By West Annex News | Last month while reviewing the John Cadiz show at Ideasincorporated gallery, we commented upon the exciting mix of galleries, indie coffee houses, shops and restaurants suddenly appearing on Bathurst Street south of Dupont.
Since then we have watched while several more building on this rapidly gentrifying strip have been transformed. None has been more intriguing than 1042 Bathurst Street. Following the departure a few years ago of Apollo Volvo Specialist mechanics in the rear and Das Autopro, a European auto accessories shop in the retail space in the front, this double-wide space had been occupied by a number of short-lived tenants. By mid-2010 the space was empty, and stayed that way for some time.
Then in the late in 2010, interesting things began to happen. First the space was stripped down to white walls and hardwood flooring. Some time later a black curtain appeared across the entire width of the back of the store, and then stark fluorescent tubes were installed on the floor and a wall. Finally a clothing rack arrived in one window, from which hung beautifully tailored white shirts. But were they shirts? On closer inspection, the shirt tails were sewn together at the bottom, and straps wrapped around them. Were these stylized strait jackets? Was this a gallery? An art installation? A performance space?
Then cryptic information appeared in small letters in the bottom left corner of the front window. A name, an email address, and a website, for about Design Corp. We visited the website, which featured moody, enigmatic videos which only deepened the mystery.
To add to the intrigue, the front door were always locked, no matter the time of day we went by. That is, until last Saturday, when we tried the door, and it opened. Inside we met the charming Dean Hutchinson and Yunchieh Chang, the fashion designers and principals behind about Design Corp, who ushered us into their spare, elegant, and now-opened shop.
Hutchinson is returning to Toronto after many years in the San Francisco fashion scene. A Canadian, he headed to California immediately upon his graduation from the University of Saskatoon Fine Arts program to learn the fashion business. He quickly built a following for the strong, beautiful architecture of his designs.
In the late 1990’s he established Dean Hutchinson (Design) Inc. where fashion designed and manufactured in Toronto was sold at his San Francisco retail stores.
In California, Hutchinson met Cheng, an American born in Singapore and a winner of a prestigious Council of Fashion Designers of America fashion design scholarship.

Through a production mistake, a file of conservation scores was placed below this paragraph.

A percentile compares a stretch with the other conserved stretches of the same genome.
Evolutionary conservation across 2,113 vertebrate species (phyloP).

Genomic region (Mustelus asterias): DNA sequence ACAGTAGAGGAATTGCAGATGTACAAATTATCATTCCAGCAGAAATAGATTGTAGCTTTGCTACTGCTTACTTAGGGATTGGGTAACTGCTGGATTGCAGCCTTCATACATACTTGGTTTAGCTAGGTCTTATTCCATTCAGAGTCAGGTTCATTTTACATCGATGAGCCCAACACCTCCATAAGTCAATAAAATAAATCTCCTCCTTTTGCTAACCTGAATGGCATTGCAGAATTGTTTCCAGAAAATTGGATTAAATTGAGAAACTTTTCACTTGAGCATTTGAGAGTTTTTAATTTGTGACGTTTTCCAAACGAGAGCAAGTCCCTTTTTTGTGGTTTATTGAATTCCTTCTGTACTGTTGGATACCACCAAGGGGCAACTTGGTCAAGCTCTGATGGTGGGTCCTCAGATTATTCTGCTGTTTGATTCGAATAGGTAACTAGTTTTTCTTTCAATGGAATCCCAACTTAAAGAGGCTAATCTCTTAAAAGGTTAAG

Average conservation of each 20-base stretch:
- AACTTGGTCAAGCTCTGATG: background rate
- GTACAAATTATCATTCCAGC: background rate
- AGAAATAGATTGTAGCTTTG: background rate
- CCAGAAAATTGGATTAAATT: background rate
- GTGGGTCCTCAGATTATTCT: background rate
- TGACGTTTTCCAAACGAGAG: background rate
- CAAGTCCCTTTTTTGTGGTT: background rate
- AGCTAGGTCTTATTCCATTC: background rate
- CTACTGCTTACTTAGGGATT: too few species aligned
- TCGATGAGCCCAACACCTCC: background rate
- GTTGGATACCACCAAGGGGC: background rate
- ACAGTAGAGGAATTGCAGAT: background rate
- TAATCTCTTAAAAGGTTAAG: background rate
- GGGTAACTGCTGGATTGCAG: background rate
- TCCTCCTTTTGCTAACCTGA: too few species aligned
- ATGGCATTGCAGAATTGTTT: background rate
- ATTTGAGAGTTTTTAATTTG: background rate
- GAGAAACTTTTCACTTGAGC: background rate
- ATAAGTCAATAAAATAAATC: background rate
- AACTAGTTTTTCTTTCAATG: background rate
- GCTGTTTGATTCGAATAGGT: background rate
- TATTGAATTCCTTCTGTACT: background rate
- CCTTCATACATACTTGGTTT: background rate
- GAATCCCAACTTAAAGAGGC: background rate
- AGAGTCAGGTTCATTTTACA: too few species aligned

About Design Corp. is the product of their collaboration. Their Bathurst Street atelier contains immaculately constructed classic wardrobe pieces in black, white and gray, together with asymmetrically designed jackets in fabric and leather. The leather is luxurious and buttery soft; it drapes like fabric. On some pieces exposed zippers add an edge to the feminine designs.
Chang and Hutchinson decided that there would be no labels in the clothing. “We want you to create what you think it is” said Hutchinson, explaining their design philosophy. “We want to be both respectful of the heritage of clothing making, and create a design-centric, artisan collection.”
“New idea need old buildings” Jane Jacobs said. And about Design Corp. and Bathurst Street exemplify this maxim. The still relatively low rents on the street allow Hutchinson and Chang to locate their design studio, manufacturing facility, and showroom all at in the same building.
Chang and Hutchinson were kind enough to part the black drapes that so dramatically frame their showroom, and give us a behind-the-scenes tour.
The design and manufacturing area is down the stairs from the showroom. It’s an exciting space bursting with creativity, with paper patterns lining the walls and works in progress partially assembled on dressmaker dummies and spread out on large tables.
About is the latest of a number of new shops, galleries and cafes which have been garnering rave reviews from the media, like Madeleines, Cherry Pie and Ice Cream, Rapido, Burnett, Java Mama, ideasincorporated, Barbara Edwards Contemporary, Ewanika, and Scoop and Bean, and which have joined with neighbourhood stalwarts like Annapurna Vegetarian, La Parette Gallery and the unspoiled vintage diners Apollo 11 and Vesta Lunch to form a vibrant new neighbourhood. For lack of a better name, we called the neighbourhood the upper West Annex in our last article. Since then we’ve heard that local merchants–who are banding together and hope to form a business improvement area–are branding the area “Bathurst-Dupont Village”.
We’re glad to see such efforts towards a BIA. The stretches of interesting new shops on Bathurst are still broken up by tough, gritty sections that discourage pedestrian traffic. Merchants and their landlords have to work together to try to steward the gentle gentrification of the street, to entice shoppers to travel up the street from Bloor.
But care must be taken that the area does not undergo explosive growth like Ossington Avenue experienced, where the pioneers of the gentrification are quickly priced out of the mix by rapidly rising commercial rents.
About are welcome new members of the vanguard who are transforming Bathurst street for the better. We’d like to see them stick around.
Postscript: Before ending our interview with Hutchinson and Chang, we asked about the stylized strait jackets that had so intrigued us for months. Hutchinson laughed. Neither strait jackets nor art installation: those perplexing white garments are about’s custom-made garment bags.
In Arrivals & Departures we document the changes in the commercial/retails strips of the West Annex on Bloor, Bathurst, and Dupont Streets.
See the Arrivals & Departures archive for other articles like this one.